| ||Format||Pages||Price|| |
|PDF (368K)||15||$25||  ADD TO CART|
|Complete Source PDF (8.2M)||326||$109||  ADD TO CART|
Start-stop and load change processes of combustion engines result in inhomogenous and instationary temperature fields, which induce cyclic mechanical loadings, e.g., in solid and cooled turbine blades and vanes. The present study shows results of so-called complex thermal-mechanical fatigue“ (CTMF) tests carried out with a two specimen testing system in order to simulate the interaction of the “hot“ outer and the “cold“ inner side of a cooled turbine blade and the influence of superimposed mechanical loadings. The test pieces were made from the austenitic steel AISI 316 L. Specimen 1 represents the “hot“ and specimen 2 the “cold“ side of the component, respectively. Both specimens were loaded by individual thermal cycles. The mechanical interaction of the “hot“ and the “cold“ side is simulated firstly by keeping the total strains of both specimens at identical values. Secondly, in order to simulate external loadings such as centrifugal forces at turbine blades, the sum of the forces at both specimens is given as a function of time. The influence of dwell times at the maximum temperatures as well as of superimposed forces on the cyclic deformation and the cyclic creep behavior of the two specimen system is presented and discussed.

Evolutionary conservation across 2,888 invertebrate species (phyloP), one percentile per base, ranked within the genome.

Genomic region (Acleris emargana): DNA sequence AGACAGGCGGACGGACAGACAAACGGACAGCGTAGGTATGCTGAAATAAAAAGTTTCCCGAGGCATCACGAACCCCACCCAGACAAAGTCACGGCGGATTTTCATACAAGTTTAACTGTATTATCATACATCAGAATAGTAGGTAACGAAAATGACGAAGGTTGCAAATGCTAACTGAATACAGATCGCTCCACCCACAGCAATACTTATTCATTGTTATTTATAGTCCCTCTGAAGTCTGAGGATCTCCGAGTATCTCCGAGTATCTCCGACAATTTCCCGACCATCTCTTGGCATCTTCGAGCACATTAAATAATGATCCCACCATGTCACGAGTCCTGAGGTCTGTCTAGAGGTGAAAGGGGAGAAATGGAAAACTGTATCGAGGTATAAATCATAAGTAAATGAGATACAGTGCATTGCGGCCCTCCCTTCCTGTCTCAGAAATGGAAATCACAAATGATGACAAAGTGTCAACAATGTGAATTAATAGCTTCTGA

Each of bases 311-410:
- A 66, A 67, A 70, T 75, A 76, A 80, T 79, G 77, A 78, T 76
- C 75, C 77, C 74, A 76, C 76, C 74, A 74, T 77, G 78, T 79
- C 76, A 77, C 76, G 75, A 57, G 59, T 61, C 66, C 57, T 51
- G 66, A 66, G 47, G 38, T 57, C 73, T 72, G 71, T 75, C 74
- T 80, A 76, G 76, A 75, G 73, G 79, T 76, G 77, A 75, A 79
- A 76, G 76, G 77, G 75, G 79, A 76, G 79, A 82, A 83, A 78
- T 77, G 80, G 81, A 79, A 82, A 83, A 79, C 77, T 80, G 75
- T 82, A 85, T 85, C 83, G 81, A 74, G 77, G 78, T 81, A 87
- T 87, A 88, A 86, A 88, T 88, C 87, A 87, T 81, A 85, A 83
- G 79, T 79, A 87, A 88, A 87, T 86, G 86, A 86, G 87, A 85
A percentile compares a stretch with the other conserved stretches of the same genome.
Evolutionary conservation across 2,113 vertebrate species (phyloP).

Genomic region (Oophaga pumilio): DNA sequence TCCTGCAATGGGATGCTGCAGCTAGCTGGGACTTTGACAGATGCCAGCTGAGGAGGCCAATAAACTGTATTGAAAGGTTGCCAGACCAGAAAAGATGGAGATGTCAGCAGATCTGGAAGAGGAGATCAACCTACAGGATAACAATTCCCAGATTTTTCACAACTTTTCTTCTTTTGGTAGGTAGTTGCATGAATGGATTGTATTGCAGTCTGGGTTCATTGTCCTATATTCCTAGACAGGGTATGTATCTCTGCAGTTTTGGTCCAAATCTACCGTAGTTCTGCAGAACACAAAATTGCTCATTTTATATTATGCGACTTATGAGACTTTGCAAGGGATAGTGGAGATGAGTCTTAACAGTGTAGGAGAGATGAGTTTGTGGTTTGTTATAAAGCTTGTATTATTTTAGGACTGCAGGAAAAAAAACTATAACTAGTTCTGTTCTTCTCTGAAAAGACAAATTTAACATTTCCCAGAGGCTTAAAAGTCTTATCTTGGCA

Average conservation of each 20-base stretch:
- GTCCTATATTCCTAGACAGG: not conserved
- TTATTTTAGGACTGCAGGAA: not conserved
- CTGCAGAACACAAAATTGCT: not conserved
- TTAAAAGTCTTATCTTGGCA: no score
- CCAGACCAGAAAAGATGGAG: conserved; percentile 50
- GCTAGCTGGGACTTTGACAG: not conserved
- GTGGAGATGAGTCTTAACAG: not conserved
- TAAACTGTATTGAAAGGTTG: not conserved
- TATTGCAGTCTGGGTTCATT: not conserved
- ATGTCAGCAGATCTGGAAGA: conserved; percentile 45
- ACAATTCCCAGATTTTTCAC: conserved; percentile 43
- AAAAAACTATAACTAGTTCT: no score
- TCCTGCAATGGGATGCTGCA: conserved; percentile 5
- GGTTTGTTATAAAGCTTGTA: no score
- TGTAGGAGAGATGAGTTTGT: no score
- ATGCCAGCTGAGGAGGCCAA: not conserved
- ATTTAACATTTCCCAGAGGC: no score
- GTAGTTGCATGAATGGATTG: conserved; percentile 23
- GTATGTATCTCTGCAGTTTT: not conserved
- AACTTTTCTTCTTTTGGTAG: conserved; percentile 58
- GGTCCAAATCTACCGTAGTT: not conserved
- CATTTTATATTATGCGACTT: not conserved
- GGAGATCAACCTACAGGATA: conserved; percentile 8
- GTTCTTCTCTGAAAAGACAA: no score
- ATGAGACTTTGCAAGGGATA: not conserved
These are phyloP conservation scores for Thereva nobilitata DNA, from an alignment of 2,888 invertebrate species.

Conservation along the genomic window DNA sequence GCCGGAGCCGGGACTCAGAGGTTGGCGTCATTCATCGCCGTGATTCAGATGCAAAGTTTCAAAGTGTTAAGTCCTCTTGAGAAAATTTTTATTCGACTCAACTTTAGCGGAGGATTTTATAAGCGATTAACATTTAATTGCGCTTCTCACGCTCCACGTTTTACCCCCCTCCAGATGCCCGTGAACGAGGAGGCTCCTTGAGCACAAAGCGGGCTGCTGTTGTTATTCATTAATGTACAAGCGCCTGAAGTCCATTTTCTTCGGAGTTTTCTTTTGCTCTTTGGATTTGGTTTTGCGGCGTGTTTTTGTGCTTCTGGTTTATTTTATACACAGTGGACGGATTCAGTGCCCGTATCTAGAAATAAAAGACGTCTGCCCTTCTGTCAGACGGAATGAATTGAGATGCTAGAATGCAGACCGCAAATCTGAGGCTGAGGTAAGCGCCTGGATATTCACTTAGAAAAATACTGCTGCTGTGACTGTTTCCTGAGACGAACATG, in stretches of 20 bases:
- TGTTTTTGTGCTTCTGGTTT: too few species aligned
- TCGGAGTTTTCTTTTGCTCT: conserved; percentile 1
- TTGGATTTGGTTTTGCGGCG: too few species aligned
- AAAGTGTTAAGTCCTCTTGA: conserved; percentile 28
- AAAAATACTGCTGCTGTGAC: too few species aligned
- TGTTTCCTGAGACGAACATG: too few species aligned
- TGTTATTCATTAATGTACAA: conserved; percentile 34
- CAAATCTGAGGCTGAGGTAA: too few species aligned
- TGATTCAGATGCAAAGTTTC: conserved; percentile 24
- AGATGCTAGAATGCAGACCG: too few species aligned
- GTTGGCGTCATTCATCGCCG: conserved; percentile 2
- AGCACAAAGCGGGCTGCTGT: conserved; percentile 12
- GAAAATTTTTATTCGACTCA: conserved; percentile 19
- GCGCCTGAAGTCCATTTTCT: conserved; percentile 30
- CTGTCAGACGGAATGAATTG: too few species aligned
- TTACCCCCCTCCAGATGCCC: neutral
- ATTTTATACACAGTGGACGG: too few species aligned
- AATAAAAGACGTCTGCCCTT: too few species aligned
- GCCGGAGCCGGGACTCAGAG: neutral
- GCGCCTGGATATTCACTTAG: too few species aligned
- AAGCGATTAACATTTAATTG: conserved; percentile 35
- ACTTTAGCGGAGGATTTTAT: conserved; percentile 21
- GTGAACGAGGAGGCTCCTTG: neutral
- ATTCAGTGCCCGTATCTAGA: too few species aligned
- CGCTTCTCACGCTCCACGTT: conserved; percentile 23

thermal fatigue, thermal-mechanical fatigue, austenitic steel, AISI 316 1, cyclic creep
Scientific Employee, Institut für Werkstoffkunde 1, Universität Karlsruhe,
Head of Laboratory for Near Service Loadings, Institut für Werkstoffkunde 1 Universität Karlsruhe,
Prof. Dr.-Ing, Head of the Institut für Werkstoffkunde 1, Universität Karlsruhe,